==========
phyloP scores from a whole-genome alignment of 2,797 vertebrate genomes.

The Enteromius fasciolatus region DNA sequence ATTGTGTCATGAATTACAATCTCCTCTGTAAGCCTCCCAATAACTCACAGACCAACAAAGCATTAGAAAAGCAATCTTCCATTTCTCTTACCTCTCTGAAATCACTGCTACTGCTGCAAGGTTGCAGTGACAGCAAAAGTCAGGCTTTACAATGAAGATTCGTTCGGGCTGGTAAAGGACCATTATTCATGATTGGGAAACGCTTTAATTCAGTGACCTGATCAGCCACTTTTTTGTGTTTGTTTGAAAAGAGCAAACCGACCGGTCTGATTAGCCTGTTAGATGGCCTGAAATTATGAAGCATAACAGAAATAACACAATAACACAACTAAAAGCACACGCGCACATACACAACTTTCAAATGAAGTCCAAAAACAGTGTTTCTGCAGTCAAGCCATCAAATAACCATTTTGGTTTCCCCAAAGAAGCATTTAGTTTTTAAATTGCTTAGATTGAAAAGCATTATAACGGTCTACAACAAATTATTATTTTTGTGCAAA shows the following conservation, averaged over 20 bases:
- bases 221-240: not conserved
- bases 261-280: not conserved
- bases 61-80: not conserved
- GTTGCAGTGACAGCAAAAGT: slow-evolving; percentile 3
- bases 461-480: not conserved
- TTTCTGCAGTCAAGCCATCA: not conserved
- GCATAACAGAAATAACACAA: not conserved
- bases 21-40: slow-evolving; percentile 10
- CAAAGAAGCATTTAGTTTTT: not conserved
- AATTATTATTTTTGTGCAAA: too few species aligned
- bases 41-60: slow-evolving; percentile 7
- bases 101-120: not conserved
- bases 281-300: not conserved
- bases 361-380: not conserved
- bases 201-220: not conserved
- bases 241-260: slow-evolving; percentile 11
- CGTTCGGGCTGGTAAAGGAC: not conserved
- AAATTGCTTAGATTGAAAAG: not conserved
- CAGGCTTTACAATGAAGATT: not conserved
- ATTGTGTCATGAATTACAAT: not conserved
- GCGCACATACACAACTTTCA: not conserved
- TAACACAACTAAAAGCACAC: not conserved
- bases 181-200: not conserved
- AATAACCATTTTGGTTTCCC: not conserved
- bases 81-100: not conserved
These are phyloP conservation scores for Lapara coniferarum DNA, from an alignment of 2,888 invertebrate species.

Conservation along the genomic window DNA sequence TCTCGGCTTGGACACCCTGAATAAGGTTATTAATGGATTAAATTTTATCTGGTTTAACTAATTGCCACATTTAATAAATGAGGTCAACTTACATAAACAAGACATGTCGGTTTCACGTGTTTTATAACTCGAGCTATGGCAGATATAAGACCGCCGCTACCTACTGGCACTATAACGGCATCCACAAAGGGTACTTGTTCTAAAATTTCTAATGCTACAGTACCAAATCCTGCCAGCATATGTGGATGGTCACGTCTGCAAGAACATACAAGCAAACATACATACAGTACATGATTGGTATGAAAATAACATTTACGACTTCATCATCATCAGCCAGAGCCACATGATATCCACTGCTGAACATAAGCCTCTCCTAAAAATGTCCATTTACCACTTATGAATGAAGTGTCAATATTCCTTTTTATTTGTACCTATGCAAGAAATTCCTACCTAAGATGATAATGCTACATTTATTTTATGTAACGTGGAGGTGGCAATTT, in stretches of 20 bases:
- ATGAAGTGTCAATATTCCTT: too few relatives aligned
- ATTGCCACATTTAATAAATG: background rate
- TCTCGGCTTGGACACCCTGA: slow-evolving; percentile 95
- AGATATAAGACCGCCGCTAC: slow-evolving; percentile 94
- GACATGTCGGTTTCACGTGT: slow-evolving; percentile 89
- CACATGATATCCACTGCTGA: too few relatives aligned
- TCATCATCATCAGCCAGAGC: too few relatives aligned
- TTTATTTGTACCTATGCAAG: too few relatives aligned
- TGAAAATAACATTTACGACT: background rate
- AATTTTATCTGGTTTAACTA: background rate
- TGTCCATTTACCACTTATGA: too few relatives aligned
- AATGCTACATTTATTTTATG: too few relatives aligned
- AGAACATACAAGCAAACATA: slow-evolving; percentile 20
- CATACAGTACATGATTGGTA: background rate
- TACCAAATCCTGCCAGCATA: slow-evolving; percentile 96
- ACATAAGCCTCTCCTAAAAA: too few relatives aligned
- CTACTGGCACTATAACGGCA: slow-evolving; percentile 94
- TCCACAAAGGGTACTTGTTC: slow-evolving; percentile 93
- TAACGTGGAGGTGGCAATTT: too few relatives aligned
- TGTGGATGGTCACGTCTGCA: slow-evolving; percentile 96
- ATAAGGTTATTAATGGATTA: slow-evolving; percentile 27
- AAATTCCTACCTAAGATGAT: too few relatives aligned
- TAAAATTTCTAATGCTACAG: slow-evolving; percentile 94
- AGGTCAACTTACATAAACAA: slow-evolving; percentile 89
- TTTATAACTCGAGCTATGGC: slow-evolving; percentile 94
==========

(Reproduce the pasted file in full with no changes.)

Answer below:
phyloP scores from a whole-genome alignment of 2,797 vertebrate genomes.

The Enteromius fasciolatus region DNA sequence ATTGTGTCATGAATTACAATCTCCTCTGTAAGCCTCCCAATAACTCACAGACCAACAAAGCATTAGAAAAGCAATCTTCCATTTCTCTTACCTCTCTGAAATCACTGCTACTGCTGCAAGGTTGCAGTGACAGCAAAAGTCAGGCTTTACAATGAAGATTCGTTCGGGCTGGTAAAGGACCATTATTCATGATTGGGAAACGCTTTAATTCAGTGACCTGATCAGCCACTTTTTTGTGTTTGTTTGAAAAGAGCAAACCGACCGGTCTGATTAGCCTGTTAGATGGCCTGAAATTATGAAGCATAACAGAAATAACACAATAACACAACTAAAAGCACACGCGCACATACACAACTTTCAAATGAAGTCCAAAAACAGTGTTTCTGCAGTCAAGCCATCAAATAACCATTTTGGTTTCCCCAAAGAAGCATTTAGTTTTTAAATTGCTTAGATTGAAAAGCATTATAACGGTCTACAACAAATTATTATTTTTGTGCAAA shows the following conservation, averaged over 20 bases:
- bases 221-240: not conserved
- bases 261-280: not conserved
- bases 61-80: not conserved
- GTTGCAGTGACAGCAAAAGT: slow-evolving; percentile 3
- bases 461-480: not conserved
- TTTCTGCAGTCAAGCCATCA: not conserved
- GCATAACAGAAATAACACAA: not conserved
- bases 21-40: slow-evolving; percentile 10
- CAAAGAAGCATTTAGTTTTT: not conserved
- AATTATTATTTTTGTGCAAA: too few species aligned
- bases 41-60: slow-evolving; percentile 7
- bases 101-120: not conserved
- bases 281-300: not conserved
- bases 361-380: not conserved
- bases 201-220: not conserved
- bases 241-260: slow-evolving; percentile 11
- CGTTCGGGCTGGTAAAGGAC: not conserved
- AAATTGCTTAGATTGAAAAG: not conserved
- CAGGCTTTACAATGAAGATT: not conserved
- ATTGTGTCATGAATTACAAT: not conserved
- GCGCACATACACAACTTTCA: not conserved
- TAACACAACTAAAAGCACAC: not conserved
- bases 181-200: not conserved
- AATAACCATTTTGGTTTCCC: not conserved
- bases 81-100: not conserved
These are phyloP conservation scores for Lapara coniferarum DNA, from an alignment of 2,888 invertebrate species.

Conservation along the genomic window DNA sequence TCTCGGCTTGGACACCCTGAATAAGGTTATTAATGGATTAAATTTTATCTGGTTTAACTAATTGCCACATTTAATAAATGAGGTCAACTTACATAAACAAGACATGTCGGTTTCACGTGTTTTATAACTCGAGCTATGGCAGATATAAGACCGCCGCTACCTACTGGCACTATAACGGCATCCACAAAGGGTACTTGTTCTAAAATTTCTAATGCTACAGTACCAAATCCTGCCAGCATATGTGGATGGTCACGTCTGCAAGAACATACAAGCAAACATACATACAGTACATGATTGGTATGAAAATAACATTTACGACTTCATCATCATCAGCCAGAGCCACATGATATCCACTGCTGAACATAAGCCTCTCCTAAAAATGTCCATTTACCACTTATGAATGAAGTGTCAATATTCCTTTTTATTTGTACCTATGCAAGAAATTCCTACCTAAGATGATAATGCTACATTTATTTTATGTAACGTGGAGGTGGCAATTT, in stretches of 20 bases:
- ATGAAGTGTCAATATTCCTT: too few relatives aligned
- ATTGCCACATTTAATAAATG: background rate
- TCTCGGCTTGGACACCCTGA: slow-evolving; percentile 95
- AGATATAAGACCGCCGCTAC: slow-evolving; percentile 94
- GACATGTCGGTTTCACGTGT: slow-evolving; percentile 89
- CACATGATATCCACTGCTGA: too few relatives aligned
- TCATCATCATCAGCCAGAGC: too few relatives aligned
- TTTATTTGTACCTATGCAAG: too few relatives aligned
- TGAAAATAACATTTACGACT: background rate
- AATTTTATCTGGTTTAACTA: background rate
- TGTCCATTTACCACTTATGA: too few relatives aligned
- AATGCTACATTTATTTTATG: too few relatives aligned
- AGAACATACAAGCAAACATA: slow-evolving; percentile 20
- CATACAGTACATGATTGGTA: background rate
- TACCAAATCCTGCCAGCATA: slow-evolving; percentile 96
- ACATAAGCCTCTCCTAAAAA: too few relatives aligned
- CTACTGGCACTATAACGGCA: slow-evolving; percentile 94
- TCCACAAAGGGTACTTGTTC: slow-evolving; percentile 93
- TAACGTGGAGGTGGCAATTT: too few relatives aligned
- TGTGGATGGTCACGTCTGCA: slow-evolving; percentile 96
- ATAAGGTTATTAATGGATTA: slow-evolving; percentile 27
- AAATTCCTACCTAAGATGAT: too few relatives aligned
- TAAAATTTCTAATGCTACAG: slow-evolving; percentile 94
- AGGTCAACTTACATAAACAA: slow-evolving; percentile 89
- TTTATAACTCGAGCTATGGC: slow-evolving; percentile 94